lördag 15 september 2012

Through the last couple of years, i've posted on various social networks about projects that blend gaming-like activities, or at least interactivity with real science projects. It's a subject that has grown together with crowdsourcing, and i find it greatly fascinating, that i can help scientists to new discoveries as a layman.
Most of these projects come down to machine learning, where you help identify positives and negatives in a data set to help the algorithm, or simply to guide scientists to interesting areas.
It has the same kind of appeal as the folding@ projects, where you lend out your cpu to science. But instead, here you lend out what makes humans so great, your mind and capability for pattern recognition.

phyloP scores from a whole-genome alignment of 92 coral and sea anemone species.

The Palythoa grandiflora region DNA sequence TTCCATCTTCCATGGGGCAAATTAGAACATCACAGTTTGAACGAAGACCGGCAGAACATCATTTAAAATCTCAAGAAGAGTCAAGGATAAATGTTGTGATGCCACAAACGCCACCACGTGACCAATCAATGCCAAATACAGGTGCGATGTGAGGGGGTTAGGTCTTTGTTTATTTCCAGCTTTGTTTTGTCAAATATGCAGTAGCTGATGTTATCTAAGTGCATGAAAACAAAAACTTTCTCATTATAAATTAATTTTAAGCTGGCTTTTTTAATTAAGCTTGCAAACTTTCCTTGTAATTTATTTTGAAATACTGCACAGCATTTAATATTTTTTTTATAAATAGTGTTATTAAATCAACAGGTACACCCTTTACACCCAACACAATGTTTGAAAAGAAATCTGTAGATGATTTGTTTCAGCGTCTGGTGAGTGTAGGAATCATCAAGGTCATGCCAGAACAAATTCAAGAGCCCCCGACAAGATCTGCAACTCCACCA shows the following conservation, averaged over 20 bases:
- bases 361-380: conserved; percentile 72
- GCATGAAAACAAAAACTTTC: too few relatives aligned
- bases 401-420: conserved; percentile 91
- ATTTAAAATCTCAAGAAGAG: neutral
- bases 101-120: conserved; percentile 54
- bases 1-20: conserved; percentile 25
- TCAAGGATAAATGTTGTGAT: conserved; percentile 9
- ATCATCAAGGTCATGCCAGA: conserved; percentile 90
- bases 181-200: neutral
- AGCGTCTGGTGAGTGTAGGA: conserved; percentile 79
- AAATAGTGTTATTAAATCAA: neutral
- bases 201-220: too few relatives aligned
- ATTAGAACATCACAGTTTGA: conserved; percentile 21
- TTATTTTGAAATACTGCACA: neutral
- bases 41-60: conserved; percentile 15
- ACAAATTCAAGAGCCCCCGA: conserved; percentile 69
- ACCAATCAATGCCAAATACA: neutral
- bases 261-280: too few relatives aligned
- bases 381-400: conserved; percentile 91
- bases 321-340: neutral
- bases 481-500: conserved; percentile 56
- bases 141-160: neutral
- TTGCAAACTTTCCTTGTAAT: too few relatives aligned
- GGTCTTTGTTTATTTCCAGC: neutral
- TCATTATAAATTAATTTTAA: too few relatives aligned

It seems that a lot of the projects i've previously tried out are now gathered under one roof; https://www.zooniverse.org/

I've tried out a few of these projects, helping the Kepler telescope by looking for possible planets orbiting stars in Planet Hunters, and looking for green bubbles (possible star forming locations) for the Milky Way Project.

An interesting side note is in several of these projects, you can download the raw data for yourself, in case you would like to experiement with your own machine learning algorithms.